CNBC.com picked this story up from Reuters about a paper written by San Francisco Fed’s President John Williams. Of Williams, It says:

San Francisco Fed President John Williams argued that timidity can be a virtue when it comes to using central bank tools, like bond-buying, whose effectiveness and risks are not as well known as more traditional policy levers like short-term interest rate targets.

 “Uncertainty about the effects of policies is especially acute in the case of unconventional policy instruments such as using the Fed’s balance sheet to influence financial and economic conditions,” Williams said in a paper he is to present at a Society for Computational Economics conference in Vancouver, Canada on Friday.

The uncertainty does not mean the unconventional tools should not be used, Williams said, but only that they should be used less, and only after other methods have been exhausted, he argued.

“Indeed, once one recognizes uncertainty, some moderation in monetary policy may well be optimal,” Williams said. Such an approach will bring economic output and inflation only gradually back to normal levels.

Most Fed officials forecast inflation to stay at or below the central bank’s 2 percent target through 2015, giving the Fed plenty of leeway to double down on stimulus and get the economy more quickly back to normal, he and others have argued.

Not so, Williams said.

The claim that the Fed is responding insufficiently to the shocks hitting the economy rests on the assumption that policy is made with complete certainty about the effects of policy on the economy,” he said. “Nothing could be further from the truth.”

Williams said the sizable uncertainty around the Fed’s bond-buying program means that the central bank should be only about half as aggressive as it has been in using this tool.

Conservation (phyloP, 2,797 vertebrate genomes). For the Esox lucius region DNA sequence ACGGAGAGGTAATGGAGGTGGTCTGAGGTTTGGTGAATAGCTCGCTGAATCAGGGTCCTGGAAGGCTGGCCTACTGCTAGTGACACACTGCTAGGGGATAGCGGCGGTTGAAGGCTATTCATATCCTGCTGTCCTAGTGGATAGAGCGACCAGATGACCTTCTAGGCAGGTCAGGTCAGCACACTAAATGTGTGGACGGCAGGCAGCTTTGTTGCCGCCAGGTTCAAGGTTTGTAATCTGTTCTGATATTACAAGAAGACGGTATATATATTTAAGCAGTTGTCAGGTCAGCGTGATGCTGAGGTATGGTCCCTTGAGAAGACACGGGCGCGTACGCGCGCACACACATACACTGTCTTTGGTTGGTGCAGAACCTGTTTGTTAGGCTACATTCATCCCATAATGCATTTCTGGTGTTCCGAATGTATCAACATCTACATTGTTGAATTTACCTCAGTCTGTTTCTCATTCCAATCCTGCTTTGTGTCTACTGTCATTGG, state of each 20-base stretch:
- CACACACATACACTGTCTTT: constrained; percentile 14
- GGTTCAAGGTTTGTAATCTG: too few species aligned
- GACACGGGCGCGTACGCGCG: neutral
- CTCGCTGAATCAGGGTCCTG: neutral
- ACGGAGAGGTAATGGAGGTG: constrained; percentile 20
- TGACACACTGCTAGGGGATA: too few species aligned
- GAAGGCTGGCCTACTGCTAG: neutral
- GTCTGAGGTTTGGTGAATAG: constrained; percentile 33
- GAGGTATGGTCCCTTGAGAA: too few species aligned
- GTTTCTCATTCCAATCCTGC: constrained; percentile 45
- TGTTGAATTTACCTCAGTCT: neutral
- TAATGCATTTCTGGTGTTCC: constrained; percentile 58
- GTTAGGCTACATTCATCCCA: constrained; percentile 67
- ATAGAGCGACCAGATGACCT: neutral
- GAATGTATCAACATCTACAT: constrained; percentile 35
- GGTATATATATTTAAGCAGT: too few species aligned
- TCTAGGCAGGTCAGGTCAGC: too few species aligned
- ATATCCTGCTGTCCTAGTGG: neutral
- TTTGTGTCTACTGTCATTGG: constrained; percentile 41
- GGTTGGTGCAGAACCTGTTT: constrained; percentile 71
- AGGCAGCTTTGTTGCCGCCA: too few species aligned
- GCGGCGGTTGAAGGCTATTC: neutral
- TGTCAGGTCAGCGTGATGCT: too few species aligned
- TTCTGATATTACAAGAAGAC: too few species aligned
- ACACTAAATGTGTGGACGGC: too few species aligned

The only thing to fear is uncertainty itself, apparently. In the absence of a substantive argument to support his theory, it’s pretty hard to make heads or tails of. What shocks hitting the economy is he referring to that are not coming from FOMC meeting releases or boneheaded Fed Presidents talking to hear themselves talk? I can’t recall any other shocks besides these except for what has become at least occasionally predicable financial turmoil in Europe, also from predictably bad monetary policy. There is little uncertainty regarding EZ monetary policy and it hasn’t helped.

I think, however, that what this guy is saying is that no one at the Fed knows what they’re doing and so doing nothing is better. While he’s thinking about erring on the side of the mass destitution of others versus 3 or 4 percent inflation, he must be completely forgetting about managing monetary and credit aggregates commensurate with the economy’s long run ability to increase production.

And since he’s admitting to being incompetent, I think the proper thing to do in that situation would be to resign instead of asking us to accept that the law be broken so he can keep his nice paneled office with the huge leather chair while average people are being stripped of their dignity and futures. I suppose it says an awful lot about his ethics; because I generally assumed people should actually deserve those things due to merit rather than cowardice.

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